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[153] My view, therefore, is that those duties are closer1 to Nature which depend upon the social instinct than those which depend upon knowledge; and this view can be confirmed by the following argument: (1) suppose that a wise man should be vouchsafed such a life that, with an abundance of everything pouring in upon him, he might in perfect peace study and ponder over everything that is worth knowing, still, if the solitude were so complete that he could never see a human being, he would die. And then, the foremost of all virtues is wisdom—what the Greeks call σοφία; for by prudence, which they call φρόνησις, we understand something else, namely, the practical knowledge of things to be sought for and of things to be avoided. (2) Again, that wisdom which I have given the foremost place is the knowledge of things human and divine, which is concerned also with the bonds of union between gods and men and the relations of man to man. If wisdom is the most important of the virtues, as it certainly is, it necessarily follows that that duty which is connected with the social obligation is the most important duty.2 And (3) service is better than mere theoretical knowledge, for the study and knowledge of the universe would somehow be lame and defective, were no practical results to follow. Such results, moreover, are best seen in the safeguarding of human interests. It is [p. 159] essential, then, to human society; and it should, therefore, be ranked above speculative knowledge.

1 Justice vs. Wisdom.

2 Cicero is guilty of a curious fallacy. If it follows from his premises, (1) some one virtue is the highest virtue, and (2) the duties derived from the highest virtue are the highest duties, and if (3) wisdom is the highest virtue, then it can only follow that the duties derived from wisdom are the highest duties. But Cicero throws in a fourth premise that the “bonds of union between gods and men and the relations of man to man” are derived from wisdom, and therewith side-tracks wisdom and gives the duties derived from the social instinct the place from which wisdom has been shunted. Cicero could not refrain from introducing a bit of theoretical speculation that has no value for his practical position—it actually prejudices it and confuses the reader.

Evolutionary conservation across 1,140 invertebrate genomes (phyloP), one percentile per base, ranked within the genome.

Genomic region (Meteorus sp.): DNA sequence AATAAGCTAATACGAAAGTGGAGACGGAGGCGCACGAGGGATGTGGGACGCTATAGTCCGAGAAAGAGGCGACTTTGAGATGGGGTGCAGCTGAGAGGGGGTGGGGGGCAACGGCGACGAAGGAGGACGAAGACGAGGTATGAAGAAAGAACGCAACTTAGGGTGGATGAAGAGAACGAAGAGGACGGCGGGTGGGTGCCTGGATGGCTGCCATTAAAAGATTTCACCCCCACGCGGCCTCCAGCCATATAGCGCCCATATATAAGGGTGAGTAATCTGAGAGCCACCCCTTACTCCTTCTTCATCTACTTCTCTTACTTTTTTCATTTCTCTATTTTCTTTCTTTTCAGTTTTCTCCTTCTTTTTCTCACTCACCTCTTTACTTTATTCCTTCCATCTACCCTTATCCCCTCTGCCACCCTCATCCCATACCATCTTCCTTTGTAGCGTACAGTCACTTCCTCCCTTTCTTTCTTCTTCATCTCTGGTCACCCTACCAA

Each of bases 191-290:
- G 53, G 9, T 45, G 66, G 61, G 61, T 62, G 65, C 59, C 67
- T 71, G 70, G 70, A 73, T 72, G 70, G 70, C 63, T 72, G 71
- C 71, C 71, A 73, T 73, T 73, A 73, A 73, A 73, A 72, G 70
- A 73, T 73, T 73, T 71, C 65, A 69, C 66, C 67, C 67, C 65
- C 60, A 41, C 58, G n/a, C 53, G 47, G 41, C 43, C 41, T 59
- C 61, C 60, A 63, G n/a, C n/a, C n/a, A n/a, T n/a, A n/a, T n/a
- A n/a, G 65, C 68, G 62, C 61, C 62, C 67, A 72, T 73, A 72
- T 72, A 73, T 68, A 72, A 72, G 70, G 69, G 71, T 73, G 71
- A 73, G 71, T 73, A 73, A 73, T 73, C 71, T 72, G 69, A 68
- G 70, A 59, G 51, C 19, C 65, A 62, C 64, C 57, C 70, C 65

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  • Cross-references in indexes to this page (5):
    • M. Tullius Cicero, De Officiis: index, Greek
    • M. Tullius Cicero, De Officiis: index, Justice
    • M. Tullius Cicero, De Officiis: index, Philosophy
    • M. Tullius Cicero, De Officiis: index, Society
    • M. Tullius Cicero, De Officiis: index, Wisdom
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